Marrakech or Marrakesh, however you spell it, it’s a world of a difference from North America. I definitely wouldn’t recommend Morocco to the traveler unaware, or someone who’s just dipping their feet into the travel world because you definitely need to be comfortable with yourself, strange environments, different cultures, and easily adaptable. Truth be told, it’s a wonderous country with so much to discover, but it took me quite awhile to get settled in and comfortable with my settings before I felt that I could explore inhibited.
That being said, I have a phenomenal experience (and will be recapping it in a travel diary soon!), but wanted to highlight my top 10 must-dos for any future travelers that are considering Morocco as a destination.
Indulge in the delicious OJ
Imagine the OJ that you’re currently used to drinking. Now imagine the taste of a clementine – that sweet, juicy, rich, and citrus flavour that you only ever really get out of a tiny citrus fruit. Now invision a glass of that juice – that’s Moroccan OJ for you! Tasting like nothing other than we can ever get from California, and costing about only $0.52 a glass, their OJ is something that I can seriously get behind. I never used to be much of an OJ drinker, but upon the encouragement of my friends to try it out while visiting the country, I was mind blown. And you will be too.
Tip: OJ in the square is the cheapest that you’ll find anywhere! From 4 MAD in Jemma el-Fnaa, all the way to 40 MAD in a cafe, make sure to save your money and stock up on the OJ in the square.
Take a midday dip and cool-off in your Riad
Between the hours of 11 AM till 3 PM, the sun is most likely to be at its hottest. You won’t often see locals swarming outdoors within these hours as most are hiding away in the shade to keep cool. Midday dips are totally acceptable in Morocco and extremely satisfying on a hot day. Hide away in your Riad during the hours of intense heat by lounging by the pool or sipping on a cool drink. You won’t miss out on much anyways since most people are probably doing the same thing as you.
Take a walk through the bustling streets of the Medina
If what you envision Morocco to be is narrow streets with lots of people, yelling, and storefronts, then you’re absolutely right. But you’ll only really be able to get that experience in the Medina. Outside of the city walls (this area is considered to be the New City), you’ll get more of the modern wide streets that you’re used to seeing on a daily basis in North America.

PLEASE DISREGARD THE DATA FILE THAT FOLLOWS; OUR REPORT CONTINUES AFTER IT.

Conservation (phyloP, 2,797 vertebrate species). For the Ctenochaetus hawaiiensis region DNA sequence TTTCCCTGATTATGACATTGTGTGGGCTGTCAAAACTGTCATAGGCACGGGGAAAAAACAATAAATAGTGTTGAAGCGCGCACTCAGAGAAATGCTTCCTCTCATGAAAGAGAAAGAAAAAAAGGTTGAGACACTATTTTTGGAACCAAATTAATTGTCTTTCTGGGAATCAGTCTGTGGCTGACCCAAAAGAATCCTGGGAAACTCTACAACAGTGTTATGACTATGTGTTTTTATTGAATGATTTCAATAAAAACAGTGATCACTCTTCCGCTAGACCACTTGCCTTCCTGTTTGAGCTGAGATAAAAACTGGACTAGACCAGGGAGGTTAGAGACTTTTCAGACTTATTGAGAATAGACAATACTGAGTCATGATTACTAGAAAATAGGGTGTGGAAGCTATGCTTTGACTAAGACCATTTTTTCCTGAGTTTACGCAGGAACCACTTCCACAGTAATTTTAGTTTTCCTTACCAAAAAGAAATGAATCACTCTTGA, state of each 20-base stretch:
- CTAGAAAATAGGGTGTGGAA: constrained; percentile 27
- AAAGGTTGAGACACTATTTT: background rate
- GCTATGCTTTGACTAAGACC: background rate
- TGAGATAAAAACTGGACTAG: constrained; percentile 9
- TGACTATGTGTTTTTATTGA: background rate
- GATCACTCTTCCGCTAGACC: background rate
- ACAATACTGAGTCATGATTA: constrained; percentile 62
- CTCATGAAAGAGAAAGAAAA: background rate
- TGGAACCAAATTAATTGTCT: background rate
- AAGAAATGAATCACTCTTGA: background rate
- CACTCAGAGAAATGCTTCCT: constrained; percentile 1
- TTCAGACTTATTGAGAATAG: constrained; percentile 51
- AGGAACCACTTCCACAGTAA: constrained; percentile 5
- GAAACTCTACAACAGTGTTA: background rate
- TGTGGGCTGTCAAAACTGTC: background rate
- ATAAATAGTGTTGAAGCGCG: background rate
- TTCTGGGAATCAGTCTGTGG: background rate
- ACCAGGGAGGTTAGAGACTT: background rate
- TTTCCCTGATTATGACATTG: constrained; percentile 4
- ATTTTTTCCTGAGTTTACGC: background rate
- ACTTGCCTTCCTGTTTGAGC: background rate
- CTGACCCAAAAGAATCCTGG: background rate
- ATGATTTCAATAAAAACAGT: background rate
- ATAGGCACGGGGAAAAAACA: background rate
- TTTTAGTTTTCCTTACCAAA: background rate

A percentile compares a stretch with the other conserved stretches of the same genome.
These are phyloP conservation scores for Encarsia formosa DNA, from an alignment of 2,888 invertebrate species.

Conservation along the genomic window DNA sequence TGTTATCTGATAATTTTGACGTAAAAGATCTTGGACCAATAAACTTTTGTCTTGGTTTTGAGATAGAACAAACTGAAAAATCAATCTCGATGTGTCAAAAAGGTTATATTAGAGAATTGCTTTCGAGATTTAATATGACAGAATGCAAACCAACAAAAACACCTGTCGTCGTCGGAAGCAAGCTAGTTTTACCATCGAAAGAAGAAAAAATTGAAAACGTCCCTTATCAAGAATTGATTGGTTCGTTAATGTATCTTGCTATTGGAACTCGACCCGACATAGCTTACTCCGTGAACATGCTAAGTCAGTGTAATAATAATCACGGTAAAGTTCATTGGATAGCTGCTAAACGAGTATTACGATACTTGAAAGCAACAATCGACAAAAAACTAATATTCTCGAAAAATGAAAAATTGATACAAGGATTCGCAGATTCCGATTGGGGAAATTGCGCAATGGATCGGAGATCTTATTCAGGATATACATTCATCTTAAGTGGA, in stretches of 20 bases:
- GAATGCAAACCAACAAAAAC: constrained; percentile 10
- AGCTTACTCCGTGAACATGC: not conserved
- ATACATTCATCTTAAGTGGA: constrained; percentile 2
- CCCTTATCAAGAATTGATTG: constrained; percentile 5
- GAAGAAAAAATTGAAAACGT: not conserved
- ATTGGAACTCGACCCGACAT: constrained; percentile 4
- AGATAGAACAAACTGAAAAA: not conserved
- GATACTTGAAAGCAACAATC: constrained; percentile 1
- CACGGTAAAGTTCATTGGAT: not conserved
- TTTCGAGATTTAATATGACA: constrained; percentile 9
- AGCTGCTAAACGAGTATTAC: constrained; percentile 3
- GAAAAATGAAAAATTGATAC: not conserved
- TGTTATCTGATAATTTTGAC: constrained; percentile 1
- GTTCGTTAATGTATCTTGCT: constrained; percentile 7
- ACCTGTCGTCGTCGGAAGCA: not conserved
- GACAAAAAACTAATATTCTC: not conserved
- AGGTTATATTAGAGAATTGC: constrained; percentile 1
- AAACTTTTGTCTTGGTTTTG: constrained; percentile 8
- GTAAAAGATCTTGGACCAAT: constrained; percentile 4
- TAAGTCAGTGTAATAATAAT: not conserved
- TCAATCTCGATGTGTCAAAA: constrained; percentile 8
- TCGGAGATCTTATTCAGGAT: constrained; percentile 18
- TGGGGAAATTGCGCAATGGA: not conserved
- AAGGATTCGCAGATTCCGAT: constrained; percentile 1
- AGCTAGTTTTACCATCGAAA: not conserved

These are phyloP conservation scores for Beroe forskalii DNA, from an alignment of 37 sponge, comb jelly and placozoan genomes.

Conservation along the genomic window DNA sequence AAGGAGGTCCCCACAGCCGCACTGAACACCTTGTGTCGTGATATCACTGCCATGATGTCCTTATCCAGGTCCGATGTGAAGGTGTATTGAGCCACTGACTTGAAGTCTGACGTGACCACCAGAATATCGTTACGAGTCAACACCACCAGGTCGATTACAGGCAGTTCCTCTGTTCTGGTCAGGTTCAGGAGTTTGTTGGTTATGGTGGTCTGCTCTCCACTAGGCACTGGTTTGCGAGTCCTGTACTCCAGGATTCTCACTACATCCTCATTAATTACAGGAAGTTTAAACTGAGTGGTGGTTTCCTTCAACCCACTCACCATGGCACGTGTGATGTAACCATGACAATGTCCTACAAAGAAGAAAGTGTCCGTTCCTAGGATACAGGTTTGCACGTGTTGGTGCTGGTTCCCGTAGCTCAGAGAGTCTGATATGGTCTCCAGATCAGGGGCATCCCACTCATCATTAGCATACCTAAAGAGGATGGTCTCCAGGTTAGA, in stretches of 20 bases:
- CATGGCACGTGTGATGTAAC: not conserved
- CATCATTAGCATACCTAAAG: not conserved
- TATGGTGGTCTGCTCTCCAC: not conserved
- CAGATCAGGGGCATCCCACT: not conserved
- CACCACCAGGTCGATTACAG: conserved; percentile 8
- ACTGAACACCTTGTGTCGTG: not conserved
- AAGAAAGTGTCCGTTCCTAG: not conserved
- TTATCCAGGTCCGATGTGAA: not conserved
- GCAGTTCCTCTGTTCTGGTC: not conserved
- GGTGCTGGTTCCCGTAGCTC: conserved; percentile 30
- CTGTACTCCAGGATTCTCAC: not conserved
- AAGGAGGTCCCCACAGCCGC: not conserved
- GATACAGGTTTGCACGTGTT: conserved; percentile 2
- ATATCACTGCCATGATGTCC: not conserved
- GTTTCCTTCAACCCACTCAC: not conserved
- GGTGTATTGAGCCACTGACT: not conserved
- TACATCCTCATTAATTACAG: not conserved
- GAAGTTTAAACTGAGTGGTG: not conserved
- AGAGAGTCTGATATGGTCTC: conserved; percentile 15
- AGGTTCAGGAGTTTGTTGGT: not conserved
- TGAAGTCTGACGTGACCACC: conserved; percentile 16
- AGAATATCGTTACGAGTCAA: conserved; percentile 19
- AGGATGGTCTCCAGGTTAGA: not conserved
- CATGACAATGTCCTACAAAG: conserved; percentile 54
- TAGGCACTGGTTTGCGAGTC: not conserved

The busy roads of the Medina are 100% safe, just be wary of pickpockets. If you keep your belongings slung to your front, you won’t have to deal with any of that nonsense. Knock on wood, but we never one had to concern ourselves with pickpockets while roaming the busy streets.
The energy that you get from just being around the store keepers yelling and shouting out what they have for sale, to watching experienced bargainers score a deal is seriously invigorating and not an experience you’ll ever get in our version of the busy streets of North America. Just ignore all of the hecklers and you’ll be fine!
Tip: Stick to the right side of the road. It’s common practice for mopeds to drive up the middle of the streets and for pedestrians to hug the walls. If a moped happens to come up behind you, the expectation is for you to veer right, so don’t try to jump to your left or else you’ll risk the chance of surprising the driver, and potentially being hit!
Pop into another Riad for a breather and some peace and quiet
A nice escape from the bustling Medina is to pop into another Riad throughout your day to relax and enjoy a glass of cold water. Most Riads are relatively friendly and open to travelers stopping by. Although I stayed at Riad Karmela Princesse, I had the lovely experience of also visiting Riad BE and La Mamounia for a reprieve from the busy streets.
Experience a relaxing Hammam
There’s nothing more relaxing than a massage besides a Hammam (Islamic bath). One of my goals of the trip was to experience an authentic Hammam, and we were definitely not disappointed. It can get quite hot, sticky, humid, and dusty in Morocco, so setting aside the time for a Hammam after a long day of exploring can be ridiculously rewarding. Many Riads offer their own in-house Hammam’s, but if yours doesn’t, it isn’t difficult to track one down. If you have the chance to, I would recommend the Hammam at Riad Karmela Princesse as the experience was impeccable, and the service was above-par!